Tindale, Sophie Jade (2014) Understanding a collaborative approach to catchment-based water quality management in the UK: A study of the Lower River Wear Pilot. Masters thesis, Durham University.
In order to test a new catchment-based approach to water management, the UK’s Department of Environment, Food and Rural Affairs (DEFRA) commissioned pilot studies in 25 river catchments across England and Wales between 2011 and 2012. A key component of the approach was to encourage stakeholders to work collaboratively at the local level to find effective ways to protect resources and help meet EU Water Framework Directive (WFD) targets. The collaborative approach to water management has been little studied in the UK and as a result the pilot schemes provide a unique opportunity to begin to characterise and evaluate their impact and role. This study explores the collaborative approach taken in the Lower River Wear Pilot in the NE of England and, using in depth interviews with participants, aims to provide a comprehensive picture of a collaborative environmental management approach by studying the processes, impacts and influences of one pilot scheme.
Data from interviews with 13 participants, which included environmental practitioners from the Environment Agency, environmental NGOs, local authorities and private companies, were supplemented with details from meeting minute documents. Analysis through coding gave an insight into the perspectives and understandings of those directly involved in the project.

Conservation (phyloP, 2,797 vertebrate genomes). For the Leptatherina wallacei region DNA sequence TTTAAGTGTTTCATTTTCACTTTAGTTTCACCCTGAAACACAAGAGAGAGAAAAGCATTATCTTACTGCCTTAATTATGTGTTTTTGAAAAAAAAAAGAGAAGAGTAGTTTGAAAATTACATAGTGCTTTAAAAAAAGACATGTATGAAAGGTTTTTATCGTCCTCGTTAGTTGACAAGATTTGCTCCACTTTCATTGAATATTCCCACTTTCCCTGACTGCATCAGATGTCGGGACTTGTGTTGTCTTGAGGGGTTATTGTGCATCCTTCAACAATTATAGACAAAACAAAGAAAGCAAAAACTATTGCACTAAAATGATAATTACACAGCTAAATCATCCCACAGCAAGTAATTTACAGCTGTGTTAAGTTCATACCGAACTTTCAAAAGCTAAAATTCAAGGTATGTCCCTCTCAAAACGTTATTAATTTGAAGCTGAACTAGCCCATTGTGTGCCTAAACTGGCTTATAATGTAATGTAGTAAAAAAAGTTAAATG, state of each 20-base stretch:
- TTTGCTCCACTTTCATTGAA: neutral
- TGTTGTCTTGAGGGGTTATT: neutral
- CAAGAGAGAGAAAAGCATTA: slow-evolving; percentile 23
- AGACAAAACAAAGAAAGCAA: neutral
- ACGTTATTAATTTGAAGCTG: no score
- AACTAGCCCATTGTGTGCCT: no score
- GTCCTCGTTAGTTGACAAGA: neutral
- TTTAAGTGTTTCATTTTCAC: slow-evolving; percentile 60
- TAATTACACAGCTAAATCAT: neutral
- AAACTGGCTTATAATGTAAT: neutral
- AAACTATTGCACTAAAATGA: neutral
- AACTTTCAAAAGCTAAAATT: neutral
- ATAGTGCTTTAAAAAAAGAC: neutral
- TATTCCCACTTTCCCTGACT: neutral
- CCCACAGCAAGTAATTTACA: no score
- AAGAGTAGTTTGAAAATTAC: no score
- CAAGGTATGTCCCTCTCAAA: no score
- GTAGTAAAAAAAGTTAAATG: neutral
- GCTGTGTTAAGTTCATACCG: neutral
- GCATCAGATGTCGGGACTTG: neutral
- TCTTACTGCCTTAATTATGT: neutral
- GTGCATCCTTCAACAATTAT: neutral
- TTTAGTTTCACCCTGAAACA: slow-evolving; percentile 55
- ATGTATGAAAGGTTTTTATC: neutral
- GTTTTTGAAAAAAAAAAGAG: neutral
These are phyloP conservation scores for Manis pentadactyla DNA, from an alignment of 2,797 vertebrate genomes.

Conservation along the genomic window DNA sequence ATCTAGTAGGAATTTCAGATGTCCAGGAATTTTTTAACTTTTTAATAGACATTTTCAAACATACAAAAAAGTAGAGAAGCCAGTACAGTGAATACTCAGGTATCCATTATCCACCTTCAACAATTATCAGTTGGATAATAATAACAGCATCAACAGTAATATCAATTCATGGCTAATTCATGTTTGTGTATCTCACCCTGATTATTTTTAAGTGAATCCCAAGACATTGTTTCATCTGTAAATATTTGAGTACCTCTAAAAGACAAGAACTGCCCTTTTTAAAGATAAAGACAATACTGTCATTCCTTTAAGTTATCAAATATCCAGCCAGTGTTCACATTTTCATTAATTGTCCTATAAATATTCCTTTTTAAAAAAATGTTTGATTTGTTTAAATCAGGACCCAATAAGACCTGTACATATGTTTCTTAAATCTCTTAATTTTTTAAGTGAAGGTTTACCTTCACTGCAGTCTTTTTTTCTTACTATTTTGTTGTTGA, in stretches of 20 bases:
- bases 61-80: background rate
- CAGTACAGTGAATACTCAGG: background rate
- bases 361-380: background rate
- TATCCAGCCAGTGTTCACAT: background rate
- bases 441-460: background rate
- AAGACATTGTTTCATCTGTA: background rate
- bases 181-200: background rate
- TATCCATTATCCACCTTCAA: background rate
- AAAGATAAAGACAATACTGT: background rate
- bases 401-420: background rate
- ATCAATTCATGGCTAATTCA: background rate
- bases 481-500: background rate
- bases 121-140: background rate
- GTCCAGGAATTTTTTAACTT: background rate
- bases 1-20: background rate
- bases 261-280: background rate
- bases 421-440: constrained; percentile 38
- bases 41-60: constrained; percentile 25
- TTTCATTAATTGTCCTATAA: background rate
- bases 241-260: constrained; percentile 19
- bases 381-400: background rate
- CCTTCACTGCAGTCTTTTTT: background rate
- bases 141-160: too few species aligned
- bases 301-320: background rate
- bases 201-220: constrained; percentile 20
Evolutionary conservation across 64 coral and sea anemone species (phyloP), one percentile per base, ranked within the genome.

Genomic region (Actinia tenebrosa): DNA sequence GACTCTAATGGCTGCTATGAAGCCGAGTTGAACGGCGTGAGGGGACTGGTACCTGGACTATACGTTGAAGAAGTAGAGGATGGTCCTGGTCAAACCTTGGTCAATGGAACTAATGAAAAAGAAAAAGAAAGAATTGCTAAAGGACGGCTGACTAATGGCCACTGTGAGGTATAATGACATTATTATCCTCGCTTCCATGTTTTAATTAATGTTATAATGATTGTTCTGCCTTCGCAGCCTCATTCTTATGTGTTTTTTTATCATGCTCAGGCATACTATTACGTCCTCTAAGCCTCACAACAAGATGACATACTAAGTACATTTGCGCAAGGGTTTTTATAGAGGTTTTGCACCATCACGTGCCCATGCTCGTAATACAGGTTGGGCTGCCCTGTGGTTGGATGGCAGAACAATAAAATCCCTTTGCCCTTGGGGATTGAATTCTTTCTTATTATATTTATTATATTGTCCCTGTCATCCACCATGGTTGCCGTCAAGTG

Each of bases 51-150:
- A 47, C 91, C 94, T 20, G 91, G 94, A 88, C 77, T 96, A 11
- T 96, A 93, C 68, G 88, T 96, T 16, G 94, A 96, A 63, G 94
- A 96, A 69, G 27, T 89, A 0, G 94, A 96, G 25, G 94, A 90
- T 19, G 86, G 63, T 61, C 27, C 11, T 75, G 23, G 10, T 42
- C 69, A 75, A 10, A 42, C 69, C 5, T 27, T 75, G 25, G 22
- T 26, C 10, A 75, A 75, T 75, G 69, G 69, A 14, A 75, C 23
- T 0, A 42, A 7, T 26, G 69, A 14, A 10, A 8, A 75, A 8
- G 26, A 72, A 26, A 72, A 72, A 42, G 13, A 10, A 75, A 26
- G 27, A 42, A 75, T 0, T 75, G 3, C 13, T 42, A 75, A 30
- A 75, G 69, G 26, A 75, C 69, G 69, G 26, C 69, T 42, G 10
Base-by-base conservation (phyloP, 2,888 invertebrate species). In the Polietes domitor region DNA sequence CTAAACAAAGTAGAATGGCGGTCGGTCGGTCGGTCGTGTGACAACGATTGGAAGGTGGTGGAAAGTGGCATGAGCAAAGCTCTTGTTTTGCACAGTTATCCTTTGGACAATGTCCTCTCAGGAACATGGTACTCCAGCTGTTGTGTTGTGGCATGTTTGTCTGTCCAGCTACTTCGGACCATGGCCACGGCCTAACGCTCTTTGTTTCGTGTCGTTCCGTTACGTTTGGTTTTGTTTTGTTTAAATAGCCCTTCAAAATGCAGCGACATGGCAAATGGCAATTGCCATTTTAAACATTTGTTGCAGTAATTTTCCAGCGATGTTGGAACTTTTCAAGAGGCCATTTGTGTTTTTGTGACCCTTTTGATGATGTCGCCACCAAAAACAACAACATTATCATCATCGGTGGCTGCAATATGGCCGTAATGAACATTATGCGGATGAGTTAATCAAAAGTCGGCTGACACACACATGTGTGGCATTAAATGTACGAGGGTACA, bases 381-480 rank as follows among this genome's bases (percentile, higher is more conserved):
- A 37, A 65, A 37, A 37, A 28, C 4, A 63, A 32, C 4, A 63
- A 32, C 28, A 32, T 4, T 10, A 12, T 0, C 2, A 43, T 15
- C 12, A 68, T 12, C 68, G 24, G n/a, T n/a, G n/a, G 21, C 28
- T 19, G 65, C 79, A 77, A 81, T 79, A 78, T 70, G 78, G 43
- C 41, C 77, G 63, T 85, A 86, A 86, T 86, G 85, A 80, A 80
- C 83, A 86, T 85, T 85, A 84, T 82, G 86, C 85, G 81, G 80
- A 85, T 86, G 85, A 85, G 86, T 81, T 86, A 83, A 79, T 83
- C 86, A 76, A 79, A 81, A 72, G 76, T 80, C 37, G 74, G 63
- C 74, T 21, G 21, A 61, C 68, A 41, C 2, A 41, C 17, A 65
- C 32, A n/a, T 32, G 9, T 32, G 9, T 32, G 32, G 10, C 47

Key findings reveal evidence for the presence of a collaborative approach with characteristics similar to those highlighted in previous studies. The presence of a facilitator, regular meetings, interactive forms of communication and established processes of problem and direction setting, were balanced against evidence for the underlying principles of participation, inclusion and co-production of knowledge. Overall impressions of the approach from participants were distinctly positive, based in the presence of strong working relationships, and an open and inclusive environment. Success of the approach is shown to be influenced by confident and personable leadership as well as the intermediary roles of participants in the creation of dynamic social institutions that are reactive to the environmental and social context of the project.
The significance of the research relates to its value as a case study taken from the participants’ perspective and aims to contribute valuable insights into the characteristics of collaborative approaches to environmental management in the UK and the hidden mechanisms that might influence their success.
|Item Type:||Thesis (Masters)|
|Award:||Master of Science|
|Faculty and Department:||Faculty of Social Sciences and Health > Geography, Department of|
|Copyright:||Copyright of this thesis is held by the author|
|Deposited On:||07 Feb 2014 12:32|